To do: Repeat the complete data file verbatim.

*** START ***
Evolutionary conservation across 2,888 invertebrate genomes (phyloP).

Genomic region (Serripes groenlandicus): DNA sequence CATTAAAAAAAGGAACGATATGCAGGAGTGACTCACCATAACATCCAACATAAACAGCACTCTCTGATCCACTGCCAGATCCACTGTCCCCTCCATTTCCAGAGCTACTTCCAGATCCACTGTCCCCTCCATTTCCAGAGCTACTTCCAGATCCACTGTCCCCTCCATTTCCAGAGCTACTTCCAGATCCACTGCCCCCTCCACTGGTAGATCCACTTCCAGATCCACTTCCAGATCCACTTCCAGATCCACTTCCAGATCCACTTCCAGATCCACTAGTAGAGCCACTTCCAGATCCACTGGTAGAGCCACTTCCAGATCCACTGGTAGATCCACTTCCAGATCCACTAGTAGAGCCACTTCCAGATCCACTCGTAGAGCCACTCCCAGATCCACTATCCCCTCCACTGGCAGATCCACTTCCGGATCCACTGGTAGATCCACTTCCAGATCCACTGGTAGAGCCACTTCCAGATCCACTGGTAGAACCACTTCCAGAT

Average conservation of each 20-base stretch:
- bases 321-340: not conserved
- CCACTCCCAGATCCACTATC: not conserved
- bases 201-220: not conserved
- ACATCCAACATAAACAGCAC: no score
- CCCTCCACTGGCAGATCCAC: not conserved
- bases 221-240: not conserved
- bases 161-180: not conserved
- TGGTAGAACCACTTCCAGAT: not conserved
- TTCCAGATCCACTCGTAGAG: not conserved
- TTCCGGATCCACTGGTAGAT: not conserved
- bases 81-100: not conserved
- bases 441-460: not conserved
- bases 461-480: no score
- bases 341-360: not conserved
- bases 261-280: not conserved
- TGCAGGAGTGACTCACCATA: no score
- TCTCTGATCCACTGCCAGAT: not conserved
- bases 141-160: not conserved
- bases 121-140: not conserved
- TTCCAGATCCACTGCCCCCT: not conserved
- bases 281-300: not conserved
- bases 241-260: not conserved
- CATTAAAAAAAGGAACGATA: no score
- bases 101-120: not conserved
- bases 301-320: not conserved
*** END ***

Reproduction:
Evolutionary conservation across 2,888 invertebrate genomes (phyloP).

Genomic region (Serripes groenlandicus): DNA sequence CATTAAAAAAAGGAACGATATGCAGGAGTGACTCACCATAACATCCAACATAAACAGCACTCTCTGATCCACTGCCAGATCCACTGTCCCCTCCATTTCCAGAGCTACTTCCAGATCCACTGTCCCCTCCATTTCCAGAGCTACTTCCAGATCCACTGTCCCCTCCATTTCCAGAGCTACTTCCAGATCCACTGCCCCCTCCACTGGTAGATCCACTTCCAGATCCACTTCCAGATCCACTTCCAGATCCACTTCCAGATCCACTTCCAGATCCACTAGTAGAGCCACTTCCAGATCCACTGGTAGAGCCACTTCCAGATCCACTGGTAGATCCACTTCCAGATCCACTAGTAGAGCCACTTCCAGATCCACTCGTAGAGCCACTCCCAGATCCACTATCCCCTCCACTGGCAGATCCACTTCCGGATCCACTGGTAGATCCACTTCCAGATCCACTGGTAGAGCCACTTCCAGATCCACTGGTAGAACCACTTCCAGAT

Average conservation of each 20-base stretch:
- bases 321-340: not conserved
- CCACTCCCAGATCCACTATC: not conserved
- bases 201-220: not conserved
- ACATCCAACATAAACAGCAC: no score
- CCCTCCACTGGCAGATCCAC: not conserved
- bases 221-240: not conserved
- bases 161-180: not conserved
- TGGTAGAACCACTTCCAGAT: not conserved
- TTCCAGATCCACTCGTAGAG: not conserved
- TTCCGGATCCACTGGTAGAT: not conserved
- bases 81-100: not conserved
- bases 441-460: not conserved
- bases 461-480: no score
- bases 341-360: not conserved
- bases 261-280: not conserved
- TGCAGGAGTGACTCACCATA: no score
- TCTCTGATCCACTGCCAGAT: not conserved
- bases 141-160: not conserved
- bases 121-140: not conserved
- TTCCAGATCCACTGCCCCCT: not conserved
- bases 281-300: not conserved
- bases 241-260: not conserved
- CATTAAAAAAAGGAACGATA: no score
- bases 101-120: not conserved
- bases 301-320: not conserved